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Traditional Information Bulletin #15
Traditions-OK
Number 15 - July 2003

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Group Co-ordinator and Bulletin Editor:
Kenneth Ruddle, Asahigaoka-cho 7-22-511, Ashiya-shi, Hyogo-ken, Japan 659-0012.

Production:
Information Section, Marine Resources Division, SPC, B.P. D5, 98848 Noumea Cedex, New Caledonia. Fax: (687) 263818

Produced with financial assistance from Australia, France and New Zealand.


Note from the editor

Five contributions make up this edition of the Traditional Marine Resource Management and Knowledge Information Bulletin. I am happy that all these articles were unsolicited, and especially because four of them are by graduate students. I wish to encourage both of these trends!

In "A new synthesis in oceanic domestication: The symbiotic development of loko i‘a aquaculture in pre-contact Oceania", Kekuewa Kikiloi, a graduate student in the Department of Anthropology at the University of Hawai‘i at Manoa, examines: 1) aquaculture as a dynamic food production system, and 2) the coevolutionary or symbiotic nature of marine procurement strategies in the oceanic world.

In "Canoes, subsistence and conservation in the Louisiade Archipelago of Papua New Guinea", Mark Smaalders and Jeff Kinch examine in detail the construction and use of traditional sailing canoes, together with the economic and social roles. The authors also discuss the replacement of canoes by motorised dinghies, and the potential implications this has for marine resource use and management.

In "The coexistence of whaling and whale watching in a traditional whaling region: The case of Taiji, Wakayama Prefecture, Japan", Shio Segi, a graduate student in the School of Policy Studies at Kwansei Gakuin University, examines efforts to develop a new industry in a declining rural region in western Japan. Mr Segi seeks to understand why a whale watching industry has not developed in traditional whaling communities in Japan, in an attempt to stimulate local economies devastated by the whaling ban. He examines the processes and factors regarding the coexistence of whale watching and whaling in the wider area of southern Wakayama Prefecture, and the application to other whaling communities.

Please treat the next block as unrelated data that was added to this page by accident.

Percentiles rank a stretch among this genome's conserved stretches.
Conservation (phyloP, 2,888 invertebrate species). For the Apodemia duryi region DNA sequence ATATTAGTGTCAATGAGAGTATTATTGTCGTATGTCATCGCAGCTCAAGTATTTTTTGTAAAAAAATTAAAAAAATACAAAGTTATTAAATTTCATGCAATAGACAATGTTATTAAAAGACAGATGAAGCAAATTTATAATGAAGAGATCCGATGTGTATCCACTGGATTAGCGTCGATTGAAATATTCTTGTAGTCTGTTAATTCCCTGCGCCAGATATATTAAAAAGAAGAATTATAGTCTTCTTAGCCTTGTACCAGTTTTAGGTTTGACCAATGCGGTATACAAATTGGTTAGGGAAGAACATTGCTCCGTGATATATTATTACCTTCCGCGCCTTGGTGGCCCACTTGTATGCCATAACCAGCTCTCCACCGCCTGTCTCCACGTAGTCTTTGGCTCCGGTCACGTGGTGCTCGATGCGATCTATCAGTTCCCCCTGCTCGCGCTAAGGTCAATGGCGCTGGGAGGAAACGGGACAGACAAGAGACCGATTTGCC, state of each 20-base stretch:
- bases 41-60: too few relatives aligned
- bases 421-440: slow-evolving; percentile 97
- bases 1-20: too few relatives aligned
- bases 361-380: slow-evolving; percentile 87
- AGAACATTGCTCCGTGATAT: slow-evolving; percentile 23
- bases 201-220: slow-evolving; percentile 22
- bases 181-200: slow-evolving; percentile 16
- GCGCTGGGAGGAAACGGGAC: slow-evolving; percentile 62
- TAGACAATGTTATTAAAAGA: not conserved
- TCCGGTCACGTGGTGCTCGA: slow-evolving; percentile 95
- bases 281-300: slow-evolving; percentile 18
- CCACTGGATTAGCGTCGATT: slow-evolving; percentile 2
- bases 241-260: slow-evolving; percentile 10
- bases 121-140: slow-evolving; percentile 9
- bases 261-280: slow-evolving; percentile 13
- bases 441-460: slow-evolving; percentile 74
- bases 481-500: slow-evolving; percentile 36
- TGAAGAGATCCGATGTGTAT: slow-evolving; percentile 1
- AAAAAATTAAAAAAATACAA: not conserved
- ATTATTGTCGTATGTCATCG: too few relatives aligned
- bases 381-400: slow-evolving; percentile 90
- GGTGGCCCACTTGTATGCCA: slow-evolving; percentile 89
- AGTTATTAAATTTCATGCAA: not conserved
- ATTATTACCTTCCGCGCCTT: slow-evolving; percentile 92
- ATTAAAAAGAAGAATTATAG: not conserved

We also have two articles on marine turtles by Regina Woodrom-Luna, who is also a graduate student in the Department of Anthropology at the University of Hawai‘i at Manoa. In the first, "The merging of archaeological evidence and marine turtle ecology: A case study approach to the importance of including archaeological data in marine science", she summarises the results of an initial examination of archaeological evidence on marine turtles from the Pacific Islands and looks specifically at prehistoric Pacific Islander use of and impact on marine turtle populations. In a second article, "Traditional food prohibitions (tapu) regarding marine turtles among Pacific Islanders", Ms Woodrom-Luna examines traditional "laws", many of which represent indigenous conservation measures that protected turtles.

Kenneth Ruddle


Contents

A new synthesis in oceanic domestication: The symbiotic development of loko i'a aquaculture in pre-contact Oceania
Kikiloi K. (pdf: 91 KB)
Canoes, subsistence and conservation in the Louisiade Archipelago of Papua New Guinea
Smaalders M., Kinch J. (pdf: 183 KB)
The coexistence of whaling and whale watching in a traditional whaling region: The case of Taiji, Wakayama Prefecture, Japan
Segi S. (pdf: 45 KB)
The merging of archaeological evidence and marine turtle ecology: A case study approach to the importance of including archaeological data in marine science
Woodrom Luna R. (pdf: 35 KB)
Traditional food prohibitions (tapu) on marine turtles among Pacific Islanders
Woodrom Luna R. (pdf: 30 KB)
 

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Traditional #15 (pdf: )



 

 
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